North American Birds

VOLUME 70 NO3-NO4 2019

A Quarterly Journal of Ornithological Record Published by the American Birding Association. The mission of the journal is to provide a complete overview of the changing panorama of our continent’s birdlife.

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Page 29 of 163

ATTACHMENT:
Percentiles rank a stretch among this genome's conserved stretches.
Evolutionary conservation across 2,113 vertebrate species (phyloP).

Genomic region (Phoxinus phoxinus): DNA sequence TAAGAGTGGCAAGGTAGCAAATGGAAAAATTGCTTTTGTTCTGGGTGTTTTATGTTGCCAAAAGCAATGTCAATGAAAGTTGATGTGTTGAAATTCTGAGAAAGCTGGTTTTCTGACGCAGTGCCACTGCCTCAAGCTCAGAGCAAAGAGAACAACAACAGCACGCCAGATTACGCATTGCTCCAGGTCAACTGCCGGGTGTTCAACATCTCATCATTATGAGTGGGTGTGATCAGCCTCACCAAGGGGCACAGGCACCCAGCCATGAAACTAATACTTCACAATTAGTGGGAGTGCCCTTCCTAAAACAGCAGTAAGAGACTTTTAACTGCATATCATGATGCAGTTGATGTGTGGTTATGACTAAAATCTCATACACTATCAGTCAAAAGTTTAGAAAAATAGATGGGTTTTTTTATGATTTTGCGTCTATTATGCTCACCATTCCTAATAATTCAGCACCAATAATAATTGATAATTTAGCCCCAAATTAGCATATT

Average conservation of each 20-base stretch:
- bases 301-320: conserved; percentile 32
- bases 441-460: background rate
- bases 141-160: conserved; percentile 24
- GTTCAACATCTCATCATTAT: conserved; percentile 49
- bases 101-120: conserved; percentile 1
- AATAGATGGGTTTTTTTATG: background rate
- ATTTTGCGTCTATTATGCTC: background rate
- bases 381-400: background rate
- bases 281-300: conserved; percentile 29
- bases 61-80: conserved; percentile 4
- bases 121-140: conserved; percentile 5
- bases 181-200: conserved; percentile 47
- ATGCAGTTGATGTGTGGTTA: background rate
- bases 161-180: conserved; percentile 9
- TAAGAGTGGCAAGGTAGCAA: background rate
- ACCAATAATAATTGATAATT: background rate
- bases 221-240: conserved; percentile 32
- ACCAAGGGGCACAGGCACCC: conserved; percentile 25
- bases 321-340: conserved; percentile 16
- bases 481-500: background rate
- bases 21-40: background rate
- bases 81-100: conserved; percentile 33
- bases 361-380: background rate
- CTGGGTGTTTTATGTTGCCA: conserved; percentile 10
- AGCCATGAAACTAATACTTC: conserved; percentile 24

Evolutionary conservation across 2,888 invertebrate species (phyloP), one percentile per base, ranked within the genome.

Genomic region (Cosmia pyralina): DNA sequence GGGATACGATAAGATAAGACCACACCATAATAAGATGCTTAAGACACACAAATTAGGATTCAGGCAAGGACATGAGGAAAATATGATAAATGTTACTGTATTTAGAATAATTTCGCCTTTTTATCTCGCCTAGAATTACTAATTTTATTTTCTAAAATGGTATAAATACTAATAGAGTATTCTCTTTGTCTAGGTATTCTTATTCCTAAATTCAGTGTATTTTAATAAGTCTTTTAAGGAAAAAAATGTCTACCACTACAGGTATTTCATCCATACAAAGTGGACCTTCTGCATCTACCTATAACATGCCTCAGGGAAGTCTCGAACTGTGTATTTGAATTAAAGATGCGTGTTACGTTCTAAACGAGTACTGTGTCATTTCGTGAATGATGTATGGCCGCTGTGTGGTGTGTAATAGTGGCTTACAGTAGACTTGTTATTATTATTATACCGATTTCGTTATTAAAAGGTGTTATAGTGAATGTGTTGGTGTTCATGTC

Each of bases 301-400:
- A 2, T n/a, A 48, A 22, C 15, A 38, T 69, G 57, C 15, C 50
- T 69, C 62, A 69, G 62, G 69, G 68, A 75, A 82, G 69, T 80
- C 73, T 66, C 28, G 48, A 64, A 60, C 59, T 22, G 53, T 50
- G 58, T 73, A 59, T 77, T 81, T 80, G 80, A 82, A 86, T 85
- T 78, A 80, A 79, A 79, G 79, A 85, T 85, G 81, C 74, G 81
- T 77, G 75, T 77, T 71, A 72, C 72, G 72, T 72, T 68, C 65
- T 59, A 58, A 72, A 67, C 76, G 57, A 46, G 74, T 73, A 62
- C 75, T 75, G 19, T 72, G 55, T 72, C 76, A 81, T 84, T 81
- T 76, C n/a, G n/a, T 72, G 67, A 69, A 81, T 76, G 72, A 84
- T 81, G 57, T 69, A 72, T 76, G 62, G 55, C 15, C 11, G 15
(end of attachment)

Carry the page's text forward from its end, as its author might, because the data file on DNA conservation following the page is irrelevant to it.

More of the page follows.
N O R T H A M E R I C A N B I R D S 276 N E W E N G L A N D annually in recent years at several Bay State wetlands produced 7 Least Bitterns at Great Meadows N.W.R., Concord, Middlesex 10-11 Jun (SA) and 3 at Bolton Flats W.M.A., Worces - ter 19 Jun (SA). A leucistic juvenile Great Blue Heron with yellowish legs in a nest at Bolton, Worcester, MA in June clearly showed dusky flight feathers eliminating possible confusion with a Great White Heron (ph. D. Sibley). Regrettably no systematic counts were con - ducted at Kettle I. this season, however several higher than usual inland counts were obtained, no doubt due to the drought conditions that created concentrations away from the coast. Most notable were 39 Great Egrets and a single Cattle Egret at Longmeadow, Hampden, 29 Jul (SKe, A. Robblee) and 4 Snowy Egrets at the same locality 28 Jul (C. Suprenant). It is possible that 5 Great Egrets at Colchester, Chittenden, VT 21 Jul (TM, Q. Ren) may also have been drought related. A Little Egret that initially appeared in April at Falmouth, Cum - berland, ME was still present until at least late July (DL, v.ob). Possibly the same Tricolored Heron was noted at Magnolia and Essex, Essex, MA 16 and 24 Jul (J. Hoye, J. Garrett), how - ever a single at Mattapoisett, Plymouth, MA 10 Jul (NM) was certainly a different individual. For at least the second year in a row an elu - sive but striking wader thought to be a Snowy Egret X Tricolored Heron hybrid sporadically appeared at Scarborough Marsh throughout June and July (fide DL). A record-high Granite State count of 7 Yellow-crowned Night-Herons at Seabrook, Rockingham, NH 21-23 Jul (J. Ma - her, R. Suomala et al.) was certainly sug- gestive of local breeding, as was a count of 4 at Plum I. 4 Jul (DA). The sight - ing of a White Ibis at Fairfield, Fairfield, CT 23 Jul (D. Zawisha, J. Hintz) was a bonus for Nutmeg State observers. A count of 171 Glossy Ibises at Man - chester, Essex, MA 2 Jul (J. Hoye) likely represented a significant percent of the Kettle I. nesting population, and a single White-faced Ibis variously observed in northern Essex County throughout June and July (v. ob.) was possibly also an in - dividual from last year's nesting effort at Kettle I. In Connecticut, solo White- faced Ibis were noted at Old Saybrook, Middlesex, 26-27 Jun and H.B.S.P 3 Jul (C. Elphick, FM et al.). In keeping with the northward range expansion and breeding of Black Vul - tures in New England, an impressive tally of 41 individuals at Sheffield, Berk - shire, MA 31 Jul (KS) is hardly surpris- ing. However a Golden Eagle at Errol, Coos, NH 2 Jun (BG) was hardly ex - pected for this rare Regional breeder (?). Photographs taken of a Swallow-tailed Kite at Sanford, York, ME 1 Jul (ph. JF) had to be an early summer birding treat in Maine. Almost as exciting, in New Hampshire, 2 nests of Missis - sippi Kites were present at Newmarket, Rock- ingham, and Durham, Strafford throughout the period (SM, v. ob.). Migrant Mississippi Kites were also noted at N. Truro and Eastham, Barn - stable, MA 6-7 Jun (D. Manchester, M. Lowe), Coventry, Kent, RI 1 Jun (ph. M. Schenck) and Block I., RI 7 Jul (ph. C. Joyce). Bald Eagle nesting results indicated that in New Hamp - shire 31 successful nests produced 51 chicks for a new record-high (fide C. Martin); Ver - mont nests successfully fledged 34 young; a minimum of 36 active nests in Massachusetts produced 63 chicks (TF, M.D.F.W.); and 34 active nests in Connecticut fledged 58 chicks established a new zenith for the Nutmeg State (fide C.D.E.P.). These figures provide ample testament to the success that Bald Eagles have enjoyed in the Region since their recovery from the DDT era. A maximum of 4 Clapper Rails at Fairhaven, Bristol, MA (C. Longworth et al.) throughout the summer established a new breeding locality for this species near the northern terminus of its range in the Bay State. King Rail, the fresh - water analog of the Clapper Rail, was present at Burrage Pond W.M.A., Hanson, Plymouth, MA throughout May and June (v. ob.), but was not confirmed nesting until 31 Jul (ph. NM). Other reports of this scarce rail, also near its north - ern range limit, were of 2 at Webhannet Marsh, Wells, York, ME Jun-14 Jul (B. Benvenuti, L. Bevier, JF, D. Hitchcox et al.) and Galilee, Nar - ragansett, Washington, RI 8 Jun (tape recorded, M. Moniz). As Sandhill Cranes continue to consolidate their presence in the Region, the confirmation of nesting at two new Massachu - setts localities, Burrage Pond W.M.A., Hanson, and Worthington, Hampshire (fide B.O.), was particularly noteworthy. SHOREBIRDS THROUGH ALCIDS New England hosts a major portion of the Pip- ing Plover population on the Atlantic Seaboard, where currently the number of nesting pairs is 66 in Maine, 7 in New Hampshire, 649 in Massachusetts, 98 in Rhode Island, and 63 in Connecticut (fide U.S.F.W.S. 2017. Abundance and productivity estimates – 2016 update: Atlan - tic Coast piping plover population. Hadley, MA). Despite continued losses from predation, over- wash flooding, and human disturbance, this resilient little shorebird continues to flourish as a result of intensive Regional management ef - forts. At the center of their New England head- quarters in Massachusetts, approximately 190 breeding pairs of American Oystercatchers suc - cessfully fledged a sufficient number of chicks in 2016 to maintain the target goal of .5 chick per pair needed to sustain a healthy population (fide M.D.F.W.). Probably the most notable shorebird for June was an American Avocet at Sheffield, MA 28 Jun (pho. KS) that represented a first coun - ty record for Berkshire and only the third-ever for western Massachusetts. Less remarkable were single avocets at Jerusalem, Narragansett, Washington, RI 20-22 Jul (D. Finizia) and Plum I. 25-31 Jul (TW, v. ob.). The only meaningful report of Upland Sandpipers was of 10 at Pease Int'l Tradeport, Newington, Rockingham, NH 31 Jul (S. Cooper). A Whimbrel at Shelburne, Chittenden, VT 20 Jul (TM) was slightly out of place, while a Hudsonian Godwit at Plum I. 2 Jun (TW) was ahead of schedule by nearly a month. A Marbled Godwit at Napatree Pt., Westerly, Washington, RI 27 Jul (R. Dewire) was This leucistic juvenile heron, despite its yellowish legs and largely white plumage, possessed the normally dusky flight feathers of a typical Great Blue Heron. The bird was photographed at a nest containing two normal-plumaged siblings at Bolton, Worcester County, Massachusetts 9 July, 2016. Photo by © David Sibley Despite the previous nesting of Mississippi Kite in Rhode Island, this southern beauty was nonetheless a most noteworthy migrant at Block Island 7 July 2016. Photo by © Catherine Joyce